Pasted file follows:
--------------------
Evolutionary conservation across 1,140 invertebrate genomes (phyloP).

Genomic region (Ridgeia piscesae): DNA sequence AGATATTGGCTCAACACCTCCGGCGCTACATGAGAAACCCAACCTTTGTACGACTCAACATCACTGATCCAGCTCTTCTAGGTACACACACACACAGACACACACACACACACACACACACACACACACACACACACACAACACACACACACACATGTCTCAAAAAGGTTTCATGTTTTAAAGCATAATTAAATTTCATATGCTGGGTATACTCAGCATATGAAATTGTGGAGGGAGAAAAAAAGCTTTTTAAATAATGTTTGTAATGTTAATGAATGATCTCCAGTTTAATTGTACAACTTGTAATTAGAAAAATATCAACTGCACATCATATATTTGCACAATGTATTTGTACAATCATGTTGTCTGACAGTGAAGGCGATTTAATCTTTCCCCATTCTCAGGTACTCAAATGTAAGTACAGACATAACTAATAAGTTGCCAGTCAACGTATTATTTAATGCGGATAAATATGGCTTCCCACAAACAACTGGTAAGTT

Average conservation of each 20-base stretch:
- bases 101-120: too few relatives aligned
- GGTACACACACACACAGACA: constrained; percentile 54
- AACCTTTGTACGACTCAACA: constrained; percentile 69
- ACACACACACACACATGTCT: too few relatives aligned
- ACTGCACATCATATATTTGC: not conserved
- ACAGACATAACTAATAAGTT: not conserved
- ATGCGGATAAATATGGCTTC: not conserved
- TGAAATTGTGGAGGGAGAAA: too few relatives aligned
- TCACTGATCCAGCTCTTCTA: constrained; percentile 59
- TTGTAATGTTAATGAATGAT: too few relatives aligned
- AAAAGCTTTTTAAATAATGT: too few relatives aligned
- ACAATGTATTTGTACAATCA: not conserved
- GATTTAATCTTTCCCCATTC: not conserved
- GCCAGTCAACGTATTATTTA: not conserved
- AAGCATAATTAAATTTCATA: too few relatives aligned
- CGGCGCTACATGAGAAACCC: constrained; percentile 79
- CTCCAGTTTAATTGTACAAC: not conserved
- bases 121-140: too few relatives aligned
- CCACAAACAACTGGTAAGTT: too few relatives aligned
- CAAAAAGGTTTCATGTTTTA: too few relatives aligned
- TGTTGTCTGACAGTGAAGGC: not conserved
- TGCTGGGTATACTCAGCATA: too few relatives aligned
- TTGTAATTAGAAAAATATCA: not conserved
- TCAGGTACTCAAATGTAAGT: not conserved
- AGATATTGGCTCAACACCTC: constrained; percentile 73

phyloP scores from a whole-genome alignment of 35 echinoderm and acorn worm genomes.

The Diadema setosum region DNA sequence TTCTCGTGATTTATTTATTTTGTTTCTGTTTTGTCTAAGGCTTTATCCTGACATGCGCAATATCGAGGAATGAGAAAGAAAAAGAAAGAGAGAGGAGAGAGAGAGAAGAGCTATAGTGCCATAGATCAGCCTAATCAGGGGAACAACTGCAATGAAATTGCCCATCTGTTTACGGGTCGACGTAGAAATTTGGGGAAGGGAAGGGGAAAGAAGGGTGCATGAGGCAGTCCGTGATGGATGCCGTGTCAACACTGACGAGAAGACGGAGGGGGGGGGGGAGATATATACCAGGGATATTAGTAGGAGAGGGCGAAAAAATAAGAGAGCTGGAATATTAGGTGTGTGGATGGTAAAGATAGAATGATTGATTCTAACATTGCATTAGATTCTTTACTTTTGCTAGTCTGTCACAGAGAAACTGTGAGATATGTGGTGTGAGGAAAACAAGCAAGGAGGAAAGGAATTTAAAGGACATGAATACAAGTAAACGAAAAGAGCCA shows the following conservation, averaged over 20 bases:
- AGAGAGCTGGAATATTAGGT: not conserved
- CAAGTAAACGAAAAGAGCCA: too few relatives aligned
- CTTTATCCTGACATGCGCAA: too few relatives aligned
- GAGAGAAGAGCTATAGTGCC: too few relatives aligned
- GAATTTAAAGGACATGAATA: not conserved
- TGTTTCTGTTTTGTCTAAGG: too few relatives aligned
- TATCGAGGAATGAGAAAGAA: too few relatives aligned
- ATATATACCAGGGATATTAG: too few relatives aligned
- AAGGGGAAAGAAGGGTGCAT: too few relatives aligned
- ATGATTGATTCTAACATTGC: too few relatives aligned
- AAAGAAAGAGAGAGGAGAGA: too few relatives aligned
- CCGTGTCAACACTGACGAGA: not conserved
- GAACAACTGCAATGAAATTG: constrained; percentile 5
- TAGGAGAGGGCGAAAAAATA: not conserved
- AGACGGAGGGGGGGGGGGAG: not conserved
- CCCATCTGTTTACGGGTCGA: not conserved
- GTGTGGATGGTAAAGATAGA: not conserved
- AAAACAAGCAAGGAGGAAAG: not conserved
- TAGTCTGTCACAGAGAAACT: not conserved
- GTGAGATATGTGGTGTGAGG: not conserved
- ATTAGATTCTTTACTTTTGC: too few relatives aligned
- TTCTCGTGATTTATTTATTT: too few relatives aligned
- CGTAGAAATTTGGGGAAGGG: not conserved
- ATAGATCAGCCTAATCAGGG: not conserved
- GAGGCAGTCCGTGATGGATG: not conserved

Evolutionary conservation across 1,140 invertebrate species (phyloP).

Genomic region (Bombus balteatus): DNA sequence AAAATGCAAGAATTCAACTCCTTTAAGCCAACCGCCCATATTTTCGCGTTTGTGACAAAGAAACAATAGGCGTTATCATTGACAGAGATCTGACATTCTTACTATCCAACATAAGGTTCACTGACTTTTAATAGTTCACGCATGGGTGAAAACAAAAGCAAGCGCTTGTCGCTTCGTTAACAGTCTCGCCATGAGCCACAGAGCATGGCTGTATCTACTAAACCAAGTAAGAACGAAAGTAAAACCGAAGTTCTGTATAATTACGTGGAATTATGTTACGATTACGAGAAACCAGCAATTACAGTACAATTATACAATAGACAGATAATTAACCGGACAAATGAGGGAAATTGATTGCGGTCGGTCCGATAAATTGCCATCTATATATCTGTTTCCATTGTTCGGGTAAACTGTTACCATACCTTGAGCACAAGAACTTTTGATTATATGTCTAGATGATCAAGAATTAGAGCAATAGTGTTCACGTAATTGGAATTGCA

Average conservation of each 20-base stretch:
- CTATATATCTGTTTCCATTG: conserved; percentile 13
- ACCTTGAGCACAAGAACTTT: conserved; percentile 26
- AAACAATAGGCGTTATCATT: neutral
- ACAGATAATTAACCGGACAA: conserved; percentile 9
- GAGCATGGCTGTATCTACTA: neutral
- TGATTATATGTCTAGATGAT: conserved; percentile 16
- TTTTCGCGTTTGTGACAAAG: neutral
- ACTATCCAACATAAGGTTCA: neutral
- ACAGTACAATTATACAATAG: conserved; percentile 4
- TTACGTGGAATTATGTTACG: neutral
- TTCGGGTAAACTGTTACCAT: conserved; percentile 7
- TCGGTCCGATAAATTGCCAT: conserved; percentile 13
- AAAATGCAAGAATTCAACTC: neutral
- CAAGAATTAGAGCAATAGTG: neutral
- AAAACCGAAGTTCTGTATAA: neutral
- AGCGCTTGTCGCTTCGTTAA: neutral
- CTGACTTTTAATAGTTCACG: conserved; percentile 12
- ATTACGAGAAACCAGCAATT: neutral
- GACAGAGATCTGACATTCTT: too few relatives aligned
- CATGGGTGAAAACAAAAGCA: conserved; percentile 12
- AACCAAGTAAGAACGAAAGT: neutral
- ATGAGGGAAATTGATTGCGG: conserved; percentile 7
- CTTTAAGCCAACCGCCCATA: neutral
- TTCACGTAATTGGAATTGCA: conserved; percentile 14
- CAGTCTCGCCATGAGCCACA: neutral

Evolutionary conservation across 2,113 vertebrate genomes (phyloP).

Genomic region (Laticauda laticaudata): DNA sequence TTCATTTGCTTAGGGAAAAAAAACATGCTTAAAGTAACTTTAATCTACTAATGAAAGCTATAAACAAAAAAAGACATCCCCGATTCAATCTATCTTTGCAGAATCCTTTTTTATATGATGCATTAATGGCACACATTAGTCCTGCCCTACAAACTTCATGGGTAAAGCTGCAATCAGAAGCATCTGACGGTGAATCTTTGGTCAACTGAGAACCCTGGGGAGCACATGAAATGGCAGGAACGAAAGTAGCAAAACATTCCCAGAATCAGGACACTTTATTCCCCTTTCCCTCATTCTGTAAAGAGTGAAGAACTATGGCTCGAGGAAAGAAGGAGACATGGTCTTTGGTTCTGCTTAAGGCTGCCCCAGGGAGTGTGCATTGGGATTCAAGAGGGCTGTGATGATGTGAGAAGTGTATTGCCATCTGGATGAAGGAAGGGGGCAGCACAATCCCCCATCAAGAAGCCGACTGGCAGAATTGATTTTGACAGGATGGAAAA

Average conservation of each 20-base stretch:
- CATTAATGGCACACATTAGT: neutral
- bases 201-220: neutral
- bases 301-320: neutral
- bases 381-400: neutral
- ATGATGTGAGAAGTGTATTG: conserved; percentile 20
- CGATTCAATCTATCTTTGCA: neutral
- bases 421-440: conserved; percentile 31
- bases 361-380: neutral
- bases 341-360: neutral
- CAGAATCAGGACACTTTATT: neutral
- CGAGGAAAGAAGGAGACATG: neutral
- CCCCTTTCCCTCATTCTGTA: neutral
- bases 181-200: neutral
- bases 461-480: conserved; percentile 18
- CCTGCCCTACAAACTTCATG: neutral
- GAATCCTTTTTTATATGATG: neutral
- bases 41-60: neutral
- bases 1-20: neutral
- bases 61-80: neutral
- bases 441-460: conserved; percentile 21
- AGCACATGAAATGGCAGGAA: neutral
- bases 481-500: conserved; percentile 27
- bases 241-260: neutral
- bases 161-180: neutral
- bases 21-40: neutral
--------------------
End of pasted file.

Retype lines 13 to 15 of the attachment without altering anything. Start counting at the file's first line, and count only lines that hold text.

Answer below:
- TTGTAATGTTAATGAATGAT: too few relatives aligned
- AAAAGCTTTTTAAATAATGT: too few relatives aligned
- ACAATGTATTTGTACAATCA: not conserved